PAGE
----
Company Aids Ohio High School's Comeback

Bowers--Making the Grade; Cincinnati high school
Bowers--Making the Grade; Cincinnati high school

Updated Sept. 9, 2010

Four years ago, CBS News took you to Taft High School in Cincinnati - a poor inner-city school that had become synonymous with failure over a decades-long decline. But, thanks to a unique partnership between the school and Cincinnati Bell, which included giving every student who maintained a "B" average a free laptop and cell phone, the school began an extraordinary turnaround.

Today in Washington, the U.S. Department of Education acknowledged just how far that turnaround has gone. Now called Taft Information Technology High, the school became the first public high school in Cincinnati to be named a Blue Ribbon School of Excellence. The accomplishment is especially significant considering eight years ago it was the worst performing school in the state and nearly closed. The school has since raised its Ohio report card rating from Academic Emergency and a roughly 18 percent graduation rate to Excellent this year and a roughly 95 percent graduation rate.

When Upton Darden enrolled at Cincinnati's Taft High School in 2001, success felt far away. And no wonder, since students there were three times more likely to drop out than graduate, CBS News correspondent Cynthia Bowers reports. Taft had become a four-letter word for failure.

"Our books were outdated. I didn't have a locker. We had four principals that year, I believe," Darden explains.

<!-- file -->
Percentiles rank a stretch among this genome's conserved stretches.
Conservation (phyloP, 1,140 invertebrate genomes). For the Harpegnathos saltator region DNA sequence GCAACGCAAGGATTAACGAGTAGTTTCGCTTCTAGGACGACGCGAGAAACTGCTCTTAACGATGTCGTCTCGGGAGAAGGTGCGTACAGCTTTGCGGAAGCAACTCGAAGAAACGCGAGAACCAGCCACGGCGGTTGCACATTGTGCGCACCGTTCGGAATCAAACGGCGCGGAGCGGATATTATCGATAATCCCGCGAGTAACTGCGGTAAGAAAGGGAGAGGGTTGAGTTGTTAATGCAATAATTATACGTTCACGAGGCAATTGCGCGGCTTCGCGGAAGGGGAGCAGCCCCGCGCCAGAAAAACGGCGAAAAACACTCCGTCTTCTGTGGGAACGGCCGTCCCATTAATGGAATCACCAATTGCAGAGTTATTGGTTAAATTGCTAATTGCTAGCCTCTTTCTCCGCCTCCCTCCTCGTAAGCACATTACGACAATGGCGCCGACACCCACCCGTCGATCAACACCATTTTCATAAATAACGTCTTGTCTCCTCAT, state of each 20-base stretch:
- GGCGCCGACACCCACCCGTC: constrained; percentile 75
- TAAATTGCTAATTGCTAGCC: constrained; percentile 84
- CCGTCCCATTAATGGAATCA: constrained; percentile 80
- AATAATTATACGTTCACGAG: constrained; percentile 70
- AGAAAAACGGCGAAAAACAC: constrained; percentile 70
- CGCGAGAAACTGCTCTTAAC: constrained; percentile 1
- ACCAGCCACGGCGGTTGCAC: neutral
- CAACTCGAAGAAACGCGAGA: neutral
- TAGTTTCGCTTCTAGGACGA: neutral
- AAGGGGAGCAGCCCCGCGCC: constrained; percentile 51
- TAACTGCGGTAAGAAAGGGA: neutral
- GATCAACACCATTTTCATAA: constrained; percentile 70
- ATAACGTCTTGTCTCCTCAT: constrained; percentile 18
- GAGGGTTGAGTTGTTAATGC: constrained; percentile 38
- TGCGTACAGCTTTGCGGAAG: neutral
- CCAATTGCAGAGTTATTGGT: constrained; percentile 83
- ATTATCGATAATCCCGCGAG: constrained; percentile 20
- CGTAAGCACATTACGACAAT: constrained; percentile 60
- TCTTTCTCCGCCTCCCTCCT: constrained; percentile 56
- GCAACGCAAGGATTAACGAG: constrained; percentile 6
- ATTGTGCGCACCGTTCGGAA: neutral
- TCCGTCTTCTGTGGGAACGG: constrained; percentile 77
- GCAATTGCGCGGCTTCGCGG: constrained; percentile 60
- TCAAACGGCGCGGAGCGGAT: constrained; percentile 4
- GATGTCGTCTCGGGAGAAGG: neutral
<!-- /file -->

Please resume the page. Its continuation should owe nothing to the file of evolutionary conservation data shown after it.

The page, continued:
The fourth principal was Taft grad Anthony Smith, who was shocked by what he found - and didn't find.

"No football team, no basketball team, no baseball team, no band, no choir," Smith says.

This school was getting a reputation as a dead-end place. "This is not where you want to send your children," Smith says.

But the principal had a plan, and he found a partner at one of the city's biggest companies, Cincinnati Bell.

"We had to do something," says Jack Cassidy, Cincinnati Bell CEO.

That something was an extraordinary commitment. Bell hardwired the school with five state-of-the-art computer labs, provides internships and even 10 college scholarships every year.

Read Cynthia Bowers' reporter's notebook on this story.

But most importantly, for five years now, twice a week, every week, dozens of Bell employees show up to tutor kids who need extra help. Every student who has gone to tutoring has passed state proficiency tests.

"We are 100 and O," Cassidy says, proudly.

And the comeback hasn't stopped there. Graduation rates went from 25 percent in 2002 to 75 percent last year. Attendance is up to 95 percent.

There's a football team now, and a band, and for the first time anyone can remember, there was a waiting list to get in.

For the teenage students at Taft, sure all this technology and the mentoring is great, but what really fires them up is knowing that upper classmen who maintain a B-plus average get free use of a laptop and cell phone. And what's more, every student gets the cell phone number for Cincinnati Bell's CEO.

It's a number that means a lot to Upton's little brother David.

"It's a lot of encouragement. It's like, wow, I could just be a big achiever or I can set high goals for myself and complete them, or accomplish them," David says.

What is the secret to the principal's success at Taft?

"Commitment, hard work, dedication, hard work, hard work and hard work. And some more hard work. And believing that kids can go beyond what you think they can," Smith says.

And convincing the kids to believe it themselves.